FIG. 4 shows a p-i-n structure, which comprises a p-layer 241, an i-layer 242 and an n-layer 243 sequentially grown on the semi-insulating substrate 140 in regular temperatures. The p-layer 241 and the n-layer 243 are respectively made of p-type AlxGa1-xAs and n-type AlxGa1-xAs, while the i-layer 242 is made of GaAs. Other materials, such as InAlAs, InP and InxGa1-xAsyP1-y, can be used to make the p-layer 241 and the n-layer 243, while the i-layer 242 can also be made of InxGa1-xAs. Defects are formed in the i-layer 242 by implanting impurity atoms for cooperation with the p-layer 241 and the n-layer 243 above and below the i-layer 242 to efficiently convert the incident light into electromagnetic waves. Metals strips 146, 145 are formed on the p-layer 241 and the n-layer 243 to transmit the electromagnetic waves. It is noted that the regular temperature grown GaAs allows the p-i-n structure to be integrated with semiconductor devices other than the photodetector 14 without crystal re-growth.
FIG. 5 shows the relative variation of the power transmitted by the photonic transmitter 10 of the present invention in different working frequencies. It is noted that the photonic transmitter 10 of the present invention has the largest power output in 1.6 THz.
As mentioned previously, by growing every portion of the photodetector 14 in regular temperatures and by utilizing a CPW fed slot antenna as the antenna 16, the present invention provides an important feature of monolithic integration of the antenna 16 and the photodetector 14 as a unitary device.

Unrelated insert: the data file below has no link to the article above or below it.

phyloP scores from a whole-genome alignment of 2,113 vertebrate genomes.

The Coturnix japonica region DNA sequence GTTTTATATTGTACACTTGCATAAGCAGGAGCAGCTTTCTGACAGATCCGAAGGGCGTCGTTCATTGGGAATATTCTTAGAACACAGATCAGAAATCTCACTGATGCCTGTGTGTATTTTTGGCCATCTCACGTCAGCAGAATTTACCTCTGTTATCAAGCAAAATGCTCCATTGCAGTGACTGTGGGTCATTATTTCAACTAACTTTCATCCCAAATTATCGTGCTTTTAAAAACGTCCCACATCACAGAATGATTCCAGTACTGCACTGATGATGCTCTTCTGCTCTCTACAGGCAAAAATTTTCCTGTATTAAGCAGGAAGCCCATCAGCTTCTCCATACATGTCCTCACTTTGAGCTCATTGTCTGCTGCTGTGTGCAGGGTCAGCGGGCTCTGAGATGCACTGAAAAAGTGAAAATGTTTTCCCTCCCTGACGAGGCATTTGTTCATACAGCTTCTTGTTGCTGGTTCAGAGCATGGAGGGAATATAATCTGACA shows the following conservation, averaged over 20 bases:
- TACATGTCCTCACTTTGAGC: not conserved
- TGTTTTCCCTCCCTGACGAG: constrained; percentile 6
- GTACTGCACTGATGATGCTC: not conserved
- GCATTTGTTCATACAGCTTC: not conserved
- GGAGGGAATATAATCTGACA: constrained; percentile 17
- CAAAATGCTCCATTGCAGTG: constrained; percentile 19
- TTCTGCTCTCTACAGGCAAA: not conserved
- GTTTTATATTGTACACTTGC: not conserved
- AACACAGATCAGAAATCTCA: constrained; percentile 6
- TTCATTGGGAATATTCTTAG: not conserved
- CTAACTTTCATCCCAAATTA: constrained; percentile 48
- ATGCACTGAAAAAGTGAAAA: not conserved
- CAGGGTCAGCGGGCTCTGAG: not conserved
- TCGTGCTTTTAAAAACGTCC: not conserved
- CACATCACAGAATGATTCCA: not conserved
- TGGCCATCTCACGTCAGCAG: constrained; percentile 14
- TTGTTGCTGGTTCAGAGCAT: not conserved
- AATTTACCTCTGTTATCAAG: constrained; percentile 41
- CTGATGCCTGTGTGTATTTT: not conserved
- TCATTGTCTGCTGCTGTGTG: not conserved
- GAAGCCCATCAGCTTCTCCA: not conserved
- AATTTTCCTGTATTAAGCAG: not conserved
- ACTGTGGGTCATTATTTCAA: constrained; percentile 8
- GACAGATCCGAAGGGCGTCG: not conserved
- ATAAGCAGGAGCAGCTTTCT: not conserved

Further, the substrate 140 of the photo-absorption region 15 of the photodetector 14 can be replaced by a low dielectric constant substrate, made of for example glass, quartz, plastic polymer and silicon carbide (SiC) that allows for penetration of millimeter or sub-millimeter waves without severe interference therewith. Thus, transmission of electromagnetic waves into space is enhanced without using Si lens.
FIG. 6 shows an integrated structure in which the antenna 16 and the photodetector 14 are integrated as a single unit. The antenna 16 is directly formed on a low dielectric constant layer 12 which is then mounted on the semi-insulating substrate 140 of the photodetector 14 to form the single unit. Arrow A indicates incident light. By means of semiconductor manufacturing techniques, the photodetector 14 and the antenna 16 can be integrated as an integrated circuit device.
The photodetector 14 that is formed by growing in regular temperature and implanted with impurity atoms can be integrated with other semiconductor devices, such as the example shown in FIG. 7 in which the photonic transmitter 10 of the present invention is formed on a low dielectric constant substrate 12. A semiconductor optical amplifier (SOA) 20 is also formed on the low dielectric constant substrate 12. Thus, the photodetector 10 and the SOA 20 are integrated together as a single unit. The SOA 20 amplifies the incident light as indicated by arrow A and provides an optical signal of acceptable level to the photodetector 10 to generate electromagnetic waves. The provision of the SOA 20 effectively enhances the sensitivity of the device.